As captain Morgan has spearheaded England's shift from also-rans at the 2015 tournament to top of the rankings ahead of next summer's edition on home soil, and is the country's top scorer in one-day cricket with 5,618 runs.
Despite his considerable position of strength, the Dubliner has made it clear that nobody should consider themselves certainties over the next eight months.
Speaking on the eve of England one-day series against Sri Lanka, Morgan told Sky Sports Cricket: "When you drop yourself as captain it almost sets that example, that nobody's place is cemented in this side.
"If I'm not supposed to be in the team I'll be the first one to say it. If it means making a tough decision I'm more than capable of doing that.
"It's a brave call, but we've come a long way with this team. We need to put ourselves in the best position in order to be contenders. If that means I'm not good enough to be in the team, both as a captain or as a player...I'm a pretty honest guy."
Morgan attracted criticism from some, including former skipper Michael Vaughan, when he stepped aside from a Twenty20 decider against South Africa in 2017 to take a look at the likes of Liam Livingstone and Dawid Malan.
The 32-year-old, though, is clear that he must continue putting the greater good first.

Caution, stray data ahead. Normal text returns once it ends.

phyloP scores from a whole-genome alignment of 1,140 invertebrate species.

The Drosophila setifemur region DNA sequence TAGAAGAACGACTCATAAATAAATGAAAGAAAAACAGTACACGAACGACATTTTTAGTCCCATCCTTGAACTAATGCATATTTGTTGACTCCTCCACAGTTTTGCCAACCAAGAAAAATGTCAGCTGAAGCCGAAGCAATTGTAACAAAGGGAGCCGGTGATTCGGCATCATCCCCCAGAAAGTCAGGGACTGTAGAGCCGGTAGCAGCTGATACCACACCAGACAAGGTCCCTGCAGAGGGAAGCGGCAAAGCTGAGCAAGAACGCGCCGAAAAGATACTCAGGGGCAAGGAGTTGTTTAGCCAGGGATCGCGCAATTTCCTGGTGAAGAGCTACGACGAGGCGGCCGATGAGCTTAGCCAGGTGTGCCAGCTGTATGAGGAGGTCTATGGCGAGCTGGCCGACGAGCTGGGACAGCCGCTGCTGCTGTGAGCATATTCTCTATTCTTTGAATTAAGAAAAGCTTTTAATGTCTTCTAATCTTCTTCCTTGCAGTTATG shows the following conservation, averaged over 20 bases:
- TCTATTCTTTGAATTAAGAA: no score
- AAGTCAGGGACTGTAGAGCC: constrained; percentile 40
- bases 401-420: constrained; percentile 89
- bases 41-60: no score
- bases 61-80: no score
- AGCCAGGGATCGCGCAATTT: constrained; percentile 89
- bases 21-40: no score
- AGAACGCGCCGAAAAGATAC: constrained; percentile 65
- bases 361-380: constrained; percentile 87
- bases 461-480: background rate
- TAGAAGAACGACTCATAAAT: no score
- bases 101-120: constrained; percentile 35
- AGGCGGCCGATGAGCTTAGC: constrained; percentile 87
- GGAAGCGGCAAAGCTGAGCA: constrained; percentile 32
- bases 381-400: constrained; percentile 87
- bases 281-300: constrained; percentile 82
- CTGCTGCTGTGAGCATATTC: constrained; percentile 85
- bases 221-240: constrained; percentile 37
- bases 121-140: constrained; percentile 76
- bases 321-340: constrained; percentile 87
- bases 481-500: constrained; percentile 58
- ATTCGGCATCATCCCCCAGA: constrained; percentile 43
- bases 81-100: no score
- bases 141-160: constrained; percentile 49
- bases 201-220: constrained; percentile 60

"In the past I've dropped myself to create opportunities for guys in order to see if they can play at international level or give them an extra chance to prove themselves," he said.
"We're trying to build a squad of 16 or 17 guys to win the World Cup, that's the objective. It's not an individual trying to get runs, not an individual trying to get wickets. It's a team collective and everyone needs to buy into it."
Vice-captain Jos Buttler would inherit the reins in the unlikely scenario of Morgan's form slumping dramatically enough for him to step aside.
He is an increasingly influential figure across all formats and deputised impressively when Morgan declined to tour Bangladesh on security grounds in 2016.
Buttler stepped in for Morgan again on Tuesday, but this time it was only for pre-match media duties at the Ranjiri Dambulla International Stadium.
The wicketkeeper-batsman was in strident mood, happy to shake off the underdog tag which often follows England in the sub-continent.
They have won only six of their 21 ODIs on the island, with a solitary series victory in 2007, but are well fancied this time.
Sri Lanka lie eighth in the world after a winless run of nine series and bowed out of the Asia Cup after successive defeats to Afghanistan and Bangladesh.
"We are very happy to be favourites. We've been doing some good stuff and like being favourites," he said.
"We've been playing well. It's been tricky in the past for England sides to come here but we are full of confidence and looking forward to the challenge, adapting our style of play and pushing the boundaries of what we are capable of in these conditions.
"There is always pressure being number one, people want to chase you. Once you get there that's when the hard work really starts because you have a target on your back and it's down to you to keep improving and stay there."